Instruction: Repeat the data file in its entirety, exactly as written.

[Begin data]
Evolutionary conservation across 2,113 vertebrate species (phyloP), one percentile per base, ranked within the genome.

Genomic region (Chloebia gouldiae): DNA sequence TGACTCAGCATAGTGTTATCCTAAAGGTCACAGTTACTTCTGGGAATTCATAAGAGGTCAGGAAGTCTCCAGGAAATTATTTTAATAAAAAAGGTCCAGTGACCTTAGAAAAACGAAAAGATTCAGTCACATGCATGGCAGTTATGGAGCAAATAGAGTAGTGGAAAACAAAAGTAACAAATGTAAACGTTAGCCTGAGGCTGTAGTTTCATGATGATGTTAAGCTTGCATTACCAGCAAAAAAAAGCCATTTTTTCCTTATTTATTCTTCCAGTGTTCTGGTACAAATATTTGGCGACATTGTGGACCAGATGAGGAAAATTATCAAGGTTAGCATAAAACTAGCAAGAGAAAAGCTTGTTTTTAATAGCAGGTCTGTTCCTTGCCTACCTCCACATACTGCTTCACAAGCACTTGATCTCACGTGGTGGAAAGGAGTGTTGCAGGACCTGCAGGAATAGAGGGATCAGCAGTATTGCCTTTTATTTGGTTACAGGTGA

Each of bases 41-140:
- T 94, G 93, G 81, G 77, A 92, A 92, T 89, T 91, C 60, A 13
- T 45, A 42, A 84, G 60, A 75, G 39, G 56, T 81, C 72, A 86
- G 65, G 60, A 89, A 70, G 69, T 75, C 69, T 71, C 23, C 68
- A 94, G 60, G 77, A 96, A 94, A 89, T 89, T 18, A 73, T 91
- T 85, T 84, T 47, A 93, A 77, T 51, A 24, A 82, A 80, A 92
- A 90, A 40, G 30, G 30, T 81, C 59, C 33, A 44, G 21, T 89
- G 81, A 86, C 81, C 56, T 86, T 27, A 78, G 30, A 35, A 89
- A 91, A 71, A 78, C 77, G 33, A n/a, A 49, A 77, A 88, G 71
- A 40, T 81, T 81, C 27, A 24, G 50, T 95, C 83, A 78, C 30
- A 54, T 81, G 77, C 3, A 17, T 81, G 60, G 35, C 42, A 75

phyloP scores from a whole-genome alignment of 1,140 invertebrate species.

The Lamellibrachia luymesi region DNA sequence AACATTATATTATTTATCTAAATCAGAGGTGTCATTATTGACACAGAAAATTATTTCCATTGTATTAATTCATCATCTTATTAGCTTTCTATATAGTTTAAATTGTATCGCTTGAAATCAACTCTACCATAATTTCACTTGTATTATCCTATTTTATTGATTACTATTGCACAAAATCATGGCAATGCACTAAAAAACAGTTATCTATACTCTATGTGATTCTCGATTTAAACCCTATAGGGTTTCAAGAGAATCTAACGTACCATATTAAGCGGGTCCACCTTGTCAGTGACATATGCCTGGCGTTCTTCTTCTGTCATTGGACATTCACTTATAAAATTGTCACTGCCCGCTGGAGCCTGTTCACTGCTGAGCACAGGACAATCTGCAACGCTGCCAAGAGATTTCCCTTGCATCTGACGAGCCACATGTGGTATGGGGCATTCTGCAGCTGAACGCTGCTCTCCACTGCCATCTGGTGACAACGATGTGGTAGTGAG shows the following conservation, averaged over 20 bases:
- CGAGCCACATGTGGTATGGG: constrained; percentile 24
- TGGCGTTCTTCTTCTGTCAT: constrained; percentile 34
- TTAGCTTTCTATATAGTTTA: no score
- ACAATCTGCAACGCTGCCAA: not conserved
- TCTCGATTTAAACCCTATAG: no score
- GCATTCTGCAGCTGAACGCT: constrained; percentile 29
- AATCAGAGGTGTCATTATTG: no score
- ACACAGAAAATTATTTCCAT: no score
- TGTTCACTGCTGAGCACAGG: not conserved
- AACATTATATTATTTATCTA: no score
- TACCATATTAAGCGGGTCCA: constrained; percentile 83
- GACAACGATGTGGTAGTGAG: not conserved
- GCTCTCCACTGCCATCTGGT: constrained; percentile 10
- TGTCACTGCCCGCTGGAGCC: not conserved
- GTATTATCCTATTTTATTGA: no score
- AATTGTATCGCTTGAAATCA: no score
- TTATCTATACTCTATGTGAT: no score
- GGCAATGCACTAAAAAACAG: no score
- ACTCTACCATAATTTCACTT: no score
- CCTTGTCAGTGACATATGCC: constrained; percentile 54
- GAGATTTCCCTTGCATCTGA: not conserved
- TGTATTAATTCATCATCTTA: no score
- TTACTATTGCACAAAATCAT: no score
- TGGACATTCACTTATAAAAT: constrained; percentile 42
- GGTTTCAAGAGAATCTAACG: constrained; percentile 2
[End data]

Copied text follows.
Evolutionary conservation across 2,113 vertebrate species (phyloP), one percentile per base, ranked within the genome.

Genomic region (Chloebia gouldiae): DNA sequence TGACTCAGCATAGTGTTATCCTAAAGGTCACAGTTACTTCTGGGAATTCATAAGAGGTCAGGAAGTCTCCAGGAAATTATTTTAATAAAAAAGGTCCAGTGACCTTAGAAAAACGAAAAGATTCAGTCACATGCATGGCAGTTATGGAGCAAATAGAGTAGTGGAAAACAAAAGTAACAAATGTAAACGTTAGCCTGAGGCTGTAGTTTCATGATGATGTTAAGCTTGCATTACCAGCAAAAAAAAGCCATTTTTTCCTTATTTATTCTTCCAGTGTTCTGGTACAAATATTTGGCGACATTGTGGACCAGATGAGGAAAATTATCAAGGTTAGCATAAAACTAGCAAGAGAAAAGCTTGTTTTTAATAGCAGGTCTGTTCCTTGCCTACCTCCACATACTGCTTCACAAGCACTTGATCTCACGTGGTGGAAAGGAGTGTTGCAGGACCTGCAGGAATAGAGGGATCAGCAGTATTGCCTTTTATTTGGTTACAGGTGA

Each of bases 41-140:
- T 94, G 93, G 81, G 77, A 92, A 92, T 89, T 91, C 60, A 13
- T 45, A 42, A 84, G 60, A 75, G 39, G 56, T 81, C 72, A 86
- G 65, G 60, A 89, A 70, G 69, T 75, C 69, T 71, C 23, C 68
- A 94, G 60, G 77, A 96, A 94, A 89, T 89, T 18, A 73, T 91
- T 85, T 84, T 47, A 93, A 77, T 51, A 24, A 82, A 80, A 92
- A 90, A 40, G 30, G 30, T 81, C 59, C 33, A 44, G 21, T 89
- G 81, A 86, C 81, C 56, T 86, T 27, A 78, G 30, A 35, A 89
- A 91, A 71, A 78, C 77, G 33, A n/a, A 49, A 77, A 88, G 71
- A 40, T 81, T 81, C 27, A 24, G 50, T 95, C 83, A 78, C 30
- A 54, T 81, G 77, C 3, A 17, T 81, G 60, G 35, C 42, A 75

phyloP scores from a whole-genome alignment of 1,140 invertebrate species.

The Lamellibrachia luymesi region DNA sequence AACATTATATTATTTATCTAAATCAGAGGTGTCATTATTGACACAGAAAATTATTTCCATTGTATTAATTCATCATCTTATTAGCTTTCTATATAGTTTAAATTGTATCGCTTGAAATCAACTCTACCATAATTTCACTTGTATTATCCTATTTTATTGATTACTATTGCACAAAATCATGGCAATGCACTAAAAAACAGTTATCTATACTCTATGTGATTCTCGATTTAAACCCTATAGGGTTTCAAGAGAATCTAACGTACCATATTAAGCGGGTCCACCTTGTCAGTGACATATGCCTGGCGTTCTTCTTCTGTCATTGGACATTCACTTATAAAATTGTCACTGCCCGCTGGAGCCTGTTCACTGCTGAGCACAGGACAATCTGCAACGCTGCCAAGAGATTTCCCTTGCATCTGACGAGCCACATGTGGTATGGGGCATTCTGCAGCTGAACGCTGCTCTCCACTGCCATCTGGTGACAACGATGTGGTAGTGAG shows the following conservation, averaged over 20 bases:
- CGAGCCACATGTGGTATGGG: constrained; percentile 24
- TGGCGTTCTTCTTCTGTCAT: constrained; percentile 34
- TTAGCTTTCTATATAGTTTA: no score
- ACAATCTGCAACGCTGCCAA: not conserved
- TCTCGATTTAAACCCTATAG: no score
- GCATTCTGCAGCTGAACGCT: constrained; percentile 29
- AATCAGAGGTGTCATTATTG: no score
- ACACAGAAAATTATTTCCAT: no score
- TGTTCACTGCTGAGCACAGG: not conserved
- AACATTATATTATTTATCTA: no score
- TACCATATTAAGCGGGTCCA: constrained; percentile 83
- GACAACGATGTGGTAGTGAG: not conserved
- GCTCTCCACTGCCATCTGGT: constrained; percentile 10
- TGTCACTGCCCGCTGGAGCC: not conserved
- GTATTATCCTATTTTATTGA: no score
- AATTGTATCGCTTGAAATCA: no score
- TTATCTATACTCTATGTGAT: no score
- GGCAATGCACTAAAAAACAG: no score
- ACTCTACCATAATTTCACTT: no score
- CCTTGTCAGTGACATATGCC: constrained; percentile 54
- GAGATTTCCCTTGCATCTGA: not conserved
- TGTATTAATTCATCATCTTA: no score
- TTACTATTGCACAAAATCAT: no score
- TGGACATTCACTTATAAAAT: constrained; percentile 42
- GGTTTCAAGAGAATCTAACG: constrained; percentile 2